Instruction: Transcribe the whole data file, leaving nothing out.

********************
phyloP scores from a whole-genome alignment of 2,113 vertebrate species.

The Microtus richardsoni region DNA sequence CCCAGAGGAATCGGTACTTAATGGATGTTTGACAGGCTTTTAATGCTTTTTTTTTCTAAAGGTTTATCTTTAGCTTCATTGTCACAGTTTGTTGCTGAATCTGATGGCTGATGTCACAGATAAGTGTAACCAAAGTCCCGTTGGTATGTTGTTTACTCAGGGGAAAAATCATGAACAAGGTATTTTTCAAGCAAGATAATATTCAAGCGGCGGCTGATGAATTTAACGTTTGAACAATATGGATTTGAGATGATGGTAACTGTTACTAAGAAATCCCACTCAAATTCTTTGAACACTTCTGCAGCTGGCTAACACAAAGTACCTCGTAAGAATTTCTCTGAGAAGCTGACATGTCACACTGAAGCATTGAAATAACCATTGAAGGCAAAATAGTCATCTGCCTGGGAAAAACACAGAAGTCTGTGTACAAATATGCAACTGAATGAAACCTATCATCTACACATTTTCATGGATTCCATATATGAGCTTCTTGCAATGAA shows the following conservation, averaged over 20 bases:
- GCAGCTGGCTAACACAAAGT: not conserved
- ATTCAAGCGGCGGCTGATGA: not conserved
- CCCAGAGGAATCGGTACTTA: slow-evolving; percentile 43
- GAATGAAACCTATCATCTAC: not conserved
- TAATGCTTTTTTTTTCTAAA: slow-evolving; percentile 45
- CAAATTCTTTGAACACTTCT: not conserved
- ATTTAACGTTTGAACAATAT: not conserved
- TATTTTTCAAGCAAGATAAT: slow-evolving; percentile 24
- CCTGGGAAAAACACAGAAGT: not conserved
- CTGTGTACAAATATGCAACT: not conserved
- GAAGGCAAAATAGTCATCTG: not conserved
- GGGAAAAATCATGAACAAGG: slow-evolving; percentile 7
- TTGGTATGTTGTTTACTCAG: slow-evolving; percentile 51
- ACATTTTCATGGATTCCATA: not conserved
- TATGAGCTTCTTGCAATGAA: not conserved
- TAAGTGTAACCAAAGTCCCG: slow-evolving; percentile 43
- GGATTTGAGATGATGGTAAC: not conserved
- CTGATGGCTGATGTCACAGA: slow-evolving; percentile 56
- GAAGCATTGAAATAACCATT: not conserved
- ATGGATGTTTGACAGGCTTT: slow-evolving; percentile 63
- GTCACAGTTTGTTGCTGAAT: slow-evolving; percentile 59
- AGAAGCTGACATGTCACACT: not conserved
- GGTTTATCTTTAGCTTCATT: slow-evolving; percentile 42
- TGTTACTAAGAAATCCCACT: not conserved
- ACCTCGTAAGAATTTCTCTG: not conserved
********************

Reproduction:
phyloP scores from a whole-genome alignment of 2,113 vertebrate species.

The Microtus richardsoni region DNA sequence CCCAGAGGAATCGGTACTTAATGGATGTTTGACAGGCTTTTAATGCTTTTTTTTTCTAAAGGTTTATCTTTAGCTTCATTGTCACAGTTTGTTGCTGAATCTGATGGCTGATGTCACAGATAAGTGTAACCAAAGTCCCGTTGGTATGTTGTTTACTCAGGGGAAAAATCATGAACAAGGTATTTTTCAAGCAAGATAATATTCAAGCGGCGGCTGATGAATTTAACGTTTGAACAATATGGATTTGAGATGATGGTAACTGTTACTAAGAAATCCCACTCAAATTCTTTGAACACTTCTGCAGCTGGCTAACACAAAGTACCTCGTAAGAATTTCTCTGAGAAGCTGACATGTCACACTGAAGCATTGAAATAACCATTGAAGGCAAAATAGTCATCTGCCTGGGAAAAACACAGAAGTCTGTGTACAAATATGCAACTGAATGAAACCTATCATCTACACATTTTCATGGATTCCATATATGAGCTTCTTGCAATGAA shows the following conservation, averaged over 20 bases:
- GCAGCTGGCTAACACAAAGT: not conserved
- ATTCAAGCGGCGGCTGATGA: not conserved
- CCCAGAGGAATCGGTACTTA: slow-evolving; percentile 43
- GAATGAAACCTATCATCTAC: not conserved
- TAATGCTTTTTTTTTCTAAA: slow-evolving; percentile 45
- CAAATTCTTTGAACACTTCT: not conserved
- ATTTAACGTTTGAACAATAT: not conserved
- TATTTTTCAAGCAAGATAAT: slow-evolving; percentile 24
- CCTGGGAAAAACACAGAAGT: not conserved
- CTGTGTACAAATATGCAACT: not conserved
- GAAGGCAAAATAGTCATCTG: not conserved
- GGGAAAAATCATGAACAAGG: slow-evolving; percentile 7
- TTGGTATGTTGTTTACTCAG: slow-evolving; percentile 51
- ACATTTTCATGGATTCCATA: not conserved
- TATGAGCTTCTTGCAATGAA: not conserved
- TAAGTGTAACCAAAGTCCCG: slow-evolving; percentile 43
- GGATTTGAGATGATGGTAAC: not conserved
- CTGATGGCTGATGTCACAGA: slow-evolving; percentile 56
- GAAGCATTGAAATAACCATT: not conserved
- ATGGATGTTTGACAGGCTTT: slow-evolving; percentile 63
- GTCACAGTTTGTTGCTGAAT: slow-evolving; percentile 59
- AGAAGCTGACATGTCACACT: not conserved
- GGTTTATCTTTAGCTTCATT: slow-evolving; percentile 42
- TGTTACTAAGAAATCCCACT: not conserved
- ACCTCGTAAGAATTTCTCTG: not conserved